I attended the DrupalSouth Hobart 2019 conference for three days of talks, workshops, code sprints, social shindigs and intense learning about Drupal – the major open-source Content Management System. I was lucky enough to have my talk accepted and filmed ( you can view it in my recent post).
Anyway, when I arrived, I had feared that the location – down in Hobart – may have detracted for attendance, but that was not the case. While the code sprint on the first day was a little quiet (they normally are), a few hundred of the faithful descended by Thursday morning ready for the full conference.
The conference location was pretty damn good, with some amazing views of the Derwent River and harbour from most of the rooms. A perfect spot for two days of Drupal and all related things. There were four simultaneous ‘tracks’ running, plus a birds-of-a-feather room and workshops, so always plenty to choose from, but I was happy with what I ended up seeing.
Things got started on Day 1 with Margery Longman talking about migrating 14 Dept of Finance websites into GovCMS SaaS and the data migration challenges with that … and importantly, dealing with usual considerations that come with Government projects. Next up was the totally excellent Nick Schuch, who explained how Kubernetes could be used for Drupal hosting better than anyone I’ve heard speak on the topic before. He also went through a lot of gotchas and talked about Skpr, a management tool that can better manage SysOps.
Next, is, well, me. I decided to ignore my track chair Janna Malikova’s kind offer to take a good photo and took a selfie with poor focus to mark the occasion 😉 .
Despite the poor photo, my talk went really well. Great audience, great questions, and I was really happy with the presentation. I had to cull half the content of my talk after I timed it in practice, but I left in all the theory and considerations. Everyone loves theory!
After the morning and lunch, we had our first keynote Mish Manners, GitHub Community Manager – an accomplished public speaker – who talked about Open Source more generally and what GitHub has available to facilitate the wider Open Source community. As Drupal is firmly partnered with GitLab, it was great to hear from other providers about what’s shaking in that major platform and how GitHub is working in the wider community.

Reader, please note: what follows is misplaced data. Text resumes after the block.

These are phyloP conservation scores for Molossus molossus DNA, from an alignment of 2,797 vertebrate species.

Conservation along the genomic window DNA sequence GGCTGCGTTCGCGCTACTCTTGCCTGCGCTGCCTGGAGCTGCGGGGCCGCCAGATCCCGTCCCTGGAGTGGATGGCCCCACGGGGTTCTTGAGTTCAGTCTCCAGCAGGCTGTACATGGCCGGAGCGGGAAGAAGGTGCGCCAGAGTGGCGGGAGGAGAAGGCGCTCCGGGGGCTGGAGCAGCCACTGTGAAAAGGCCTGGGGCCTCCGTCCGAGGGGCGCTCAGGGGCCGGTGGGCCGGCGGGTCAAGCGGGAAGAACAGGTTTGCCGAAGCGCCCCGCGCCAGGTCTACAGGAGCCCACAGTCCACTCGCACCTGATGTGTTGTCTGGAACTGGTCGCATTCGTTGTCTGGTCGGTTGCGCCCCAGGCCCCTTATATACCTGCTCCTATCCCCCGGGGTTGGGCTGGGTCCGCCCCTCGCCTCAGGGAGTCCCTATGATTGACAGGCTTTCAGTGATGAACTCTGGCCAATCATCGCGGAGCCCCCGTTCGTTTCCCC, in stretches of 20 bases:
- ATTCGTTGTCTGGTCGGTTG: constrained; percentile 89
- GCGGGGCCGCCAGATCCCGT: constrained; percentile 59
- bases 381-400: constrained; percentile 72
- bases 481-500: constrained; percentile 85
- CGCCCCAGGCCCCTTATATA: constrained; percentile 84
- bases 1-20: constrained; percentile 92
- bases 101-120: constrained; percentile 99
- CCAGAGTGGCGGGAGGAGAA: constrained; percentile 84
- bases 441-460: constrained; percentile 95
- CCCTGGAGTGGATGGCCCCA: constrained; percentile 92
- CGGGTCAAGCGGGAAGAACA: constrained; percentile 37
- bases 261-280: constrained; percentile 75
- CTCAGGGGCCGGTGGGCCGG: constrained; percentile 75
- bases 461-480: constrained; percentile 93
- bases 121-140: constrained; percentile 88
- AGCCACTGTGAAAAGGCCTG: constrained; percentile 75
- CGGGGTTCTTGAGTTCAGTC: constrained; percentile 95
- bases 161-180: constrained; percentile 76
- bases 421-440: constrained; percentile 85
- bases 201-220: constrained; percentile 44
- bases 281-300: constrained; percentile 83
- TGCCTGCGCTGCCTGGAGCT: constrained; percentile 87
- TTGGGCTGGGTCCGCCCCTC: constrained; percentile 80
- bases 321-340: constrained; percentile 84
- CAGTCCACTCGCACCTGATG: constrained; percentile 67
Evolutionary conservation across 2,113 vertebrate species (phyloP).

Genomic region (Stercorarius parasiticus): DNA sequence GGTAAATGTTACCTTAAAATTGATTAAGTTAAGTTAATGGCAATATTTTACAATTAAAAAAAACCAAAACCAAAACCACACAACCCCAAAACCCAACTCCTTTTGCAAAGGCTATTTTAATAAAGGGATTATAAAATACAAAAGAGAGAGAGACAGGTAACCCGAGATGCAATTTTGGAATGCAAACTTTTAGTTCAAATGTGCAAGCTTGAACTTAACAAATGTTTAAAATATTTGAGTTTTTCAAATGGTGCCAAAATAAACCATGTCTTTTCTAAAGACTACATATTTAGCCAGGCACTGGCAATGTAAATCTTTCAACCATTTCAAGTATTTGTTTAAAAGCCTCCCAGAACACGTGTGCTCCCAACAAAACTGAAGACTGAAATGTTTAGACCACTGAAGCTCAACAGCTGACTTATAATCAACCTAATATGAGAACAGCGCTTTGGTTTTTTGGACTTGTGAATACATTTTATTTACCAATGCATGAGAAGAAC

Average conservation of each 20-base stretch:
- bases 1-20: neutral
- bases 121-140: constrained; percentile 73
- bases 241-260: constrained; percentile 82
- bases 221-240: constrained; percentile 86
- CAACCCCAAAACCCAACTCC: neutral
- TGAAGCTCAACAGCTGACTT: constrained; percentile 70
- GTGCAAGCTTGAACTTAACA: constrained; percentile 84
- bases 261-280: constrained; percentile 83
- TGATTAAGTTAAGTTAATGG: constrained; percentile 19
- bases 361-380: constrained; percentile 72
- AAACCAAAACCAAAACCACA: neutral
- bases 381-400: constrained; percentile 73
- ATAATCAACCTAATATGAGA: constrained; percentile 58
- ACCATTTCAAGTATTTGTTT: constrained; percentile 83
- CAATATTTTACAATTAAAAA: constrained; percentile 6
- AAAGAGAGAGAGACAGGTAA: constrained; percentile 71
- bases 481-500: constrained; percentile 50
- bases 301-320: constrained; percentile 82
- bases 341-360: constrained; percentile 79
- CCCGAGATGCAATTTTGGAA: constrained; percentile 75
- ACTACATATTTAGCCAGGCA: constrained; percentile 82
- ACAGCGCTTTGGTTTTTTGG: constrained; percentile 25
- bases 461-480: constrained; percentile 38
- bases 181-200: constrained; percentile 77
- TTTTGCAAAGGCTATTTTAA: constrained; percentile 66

Then came Josh Waihi from Acquia who gave one of my favourite talks of the conference, and something super topical in the community – when to decouple and when to stay with the older style server-generated theme pages. It’s something we as a community have talked about a lot and Josh reminded us all that just because ‘decoupled’ (like a React front-end over JSON API talking to Drupal) is a newer approach, doesn’t always mean it’s best. He talked about some great ways to determine when to go server-generated, when to go fully decoupled, and when to go partially decoupled.
Next was another favourite of mine, ‘the 45-minute site audit’ with Scott Anderson. This showed us how to spend 45 minutes strategically and thoroughly auditing a project, so that you know what you are taking on when you inherit a project or program of work. Some great advice right there …
At this point in the blog, it’s important to remember the stunning natural setting in which Hobart is situated. It’s pretty special – this is a nice little snap I took on the walk to the conference on the second day:
Day 2 continued the trend of great talks. This kicked off with Toby Bellwood talking about GovCMS tooling, and later in the morning I ran a workshop to ‘how to run a site accessibility audit’.
We then received our second keynote from Neil Drumm who spoke about how Drupal.org is run. Some big numbers on that site … like 140 million pages and 2 million unique page visits per month. It was really interesting to hear how they keep the whole thing together and some of the innovations they have developed to deliver to the community and keep the site responsive.
After the keynote I attended Karl Hepworth’s talk on Automated Auditing, with a focus on GovCMS PaaS and using the Drunity tools for auditing in federal government PaaS sites.
And lastly, Jess XJM gave the final keynote and the highlight of the conference, explaining the coordination of security releases, dependency management and the release path for the future.
Her talk showed how difficult it is to manage big Open Source projects that ‘swim’ in a sea of dependencies but also need to support large codebases, upstream users with different release cycles, the need to support versions (e.g. PHP or jQuery versions) much longer than other packages, and so on. I do not envy her job to keep all that together (but am extremely grateful she does it so well!).
Overall, an amazing conference. Great talks, great new innovations and really happy that I could part of this meeting of like-minded people.